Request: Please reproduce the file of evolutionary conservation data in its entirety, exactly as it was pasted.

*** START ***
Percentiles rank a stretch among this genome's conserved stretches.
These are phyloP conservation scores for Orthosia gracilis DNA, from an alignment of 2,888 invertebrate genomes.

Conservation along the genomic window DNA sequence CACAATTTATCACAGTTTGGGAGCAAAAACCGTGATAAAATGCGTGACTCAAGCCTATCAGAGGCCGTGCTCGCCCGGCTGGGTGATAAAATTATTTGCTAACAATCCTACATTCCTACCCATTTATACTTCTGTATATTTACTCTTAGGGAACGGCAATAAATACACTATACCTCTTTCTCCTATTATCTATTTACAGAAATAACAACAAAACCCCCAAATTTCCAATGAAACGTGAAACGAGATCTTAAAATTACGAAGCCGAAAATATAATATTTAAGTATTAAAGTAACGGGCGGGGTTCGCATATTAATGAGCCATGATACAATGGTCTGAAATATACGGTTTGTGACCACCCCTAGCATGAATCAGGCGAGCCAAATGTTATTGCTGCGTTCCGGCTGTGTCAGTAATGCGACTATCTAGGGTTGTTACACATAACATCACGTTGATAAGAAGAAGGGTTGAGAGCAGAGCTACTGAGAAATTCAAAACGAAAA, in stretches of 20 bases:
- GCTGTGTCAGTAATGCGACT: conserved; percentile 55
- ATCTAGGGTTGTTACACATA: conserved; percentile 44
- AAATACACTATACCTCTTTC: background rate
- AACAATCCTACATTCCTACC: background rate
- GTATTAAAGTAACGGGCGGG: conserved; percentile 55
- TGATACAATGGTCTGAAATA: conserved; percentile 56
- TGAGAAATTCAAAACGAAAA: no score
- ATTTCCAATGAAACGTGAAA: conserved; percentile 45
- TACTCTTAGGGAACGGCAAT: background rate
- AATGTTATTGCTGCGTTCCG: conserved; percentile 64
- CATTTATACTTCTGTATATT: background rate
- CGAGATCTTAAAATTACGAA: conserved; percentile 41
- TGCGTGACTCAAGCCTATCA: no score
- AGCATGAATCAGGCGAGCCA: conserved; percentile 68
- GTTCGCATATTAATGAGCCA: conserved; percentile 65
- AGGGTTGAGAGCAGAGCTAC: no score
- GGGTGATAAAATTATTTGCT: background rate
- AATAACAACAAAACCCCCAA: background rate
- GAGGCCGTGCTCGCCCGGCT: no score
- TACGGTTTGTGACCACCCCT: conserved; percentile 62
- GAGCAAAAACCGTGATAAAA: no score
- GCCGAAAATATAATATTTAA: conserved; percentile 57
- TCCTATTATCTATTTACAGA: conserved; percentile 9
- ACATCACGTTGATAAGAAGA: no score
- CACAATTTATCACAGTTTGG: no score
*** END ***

Percentiles rank a stretch among this genome's conserved stretches.
These are phyloP conservation scores for Orthosia gracilis DNA, from an alignment of 2,888 invertebrate genomes.

Conservation along the genomic window DNA sequence CACAATTTATCACAGTTTGGGAGCAAAAACCGTGATAAAATGCGTGACTCAAGCCTATCAGAGGCCGTGCTCGCCCGGCTGGGTGATAAAATTATTTGCTAACAATCCTACATTCCTACCCATTTATACTTCTGTATATTTACTCTTAGGGAACGGCAATAAATACACTATACCTCTTTCTCCTATTATCTATTTACAGAAATAACAACAAAACCCCCAAATTTCCAATGAAACGTGAAACGAGATCTTAAAATTACGAAGCCGAAAATATAATATTTAAGTATTAAAGTAACGGGCGGGGTTCGCATATTAATGAGCCATGATACAATGGTCTGAAATATACGGTTTGTGACCACCCCTAGCATGAATCAGGCGAGCCAAATGTTATTGCTGCGTTCCGGCTGTGTCAGTAATGCGACTATCTAGGGTTGTTACACATAACATCACGTTGATAAGAAGAAGGGTTGAGAGCAGAGCTACTGAGAAATTCAAAACGAAAA, in stretches of 20 bases:
- GCTGTGTCAGTAATGCGACT: conserved; percentile 55
- ATCTAGGGTTGTTACACATA: conserved; percentile 44
- AAATACACTATACCTCTTTC: background rate
- AACAATCCTACATTCCTACC: background rate
- GTATTAAAGTAACGGGCGGG: conserved; percentile 55
- TGATACAATGGTCTGAAATA: conserved; percentile 56
- TGAGAAATTCAAAACGAAAA: no score
- ATTTCCAATGAAACGTGAAA: conserved; percentile 45
- TACTCTTAGGGAACGGCAAT: background rate
- AATGTTATTGCTGCGTTCCG: conserved; percentile 64
- CATTTATACTTCTGTATATT: background rate
- CGAGATCTTAAAATTACGAA: conserved; percentile 41
- TGCGTGACTCAAGCCTATCA: no score
- AGCATGAATCAGGCGAGCCA: conserved; percentile 68
- GTTCGCATATTAATGAGCCA: conserved; percentile 65
- AGGGTTGAGAGCAGAGCTAC: no score
- GGGTGATAAAATTATTTGCT: background rate
- AATAACAACAAAACCCCCAA: background rate
- GAGGCCGTGCTCGCCCGGCT: no score
- TACGGTTTGTGACCACCCCT: conserved; percentile 62
- GAGCAAAAACCGTGATAAAA: no score
- GCCGAAAATATAATATTTAA: conserved; percentile 57
- TCCTATTATCTATTTACAGA: conserved; percentile 9
- ACATCACGTTGATAAGAAGA: no score
- CACAATTTATCACAGTTTGG: no score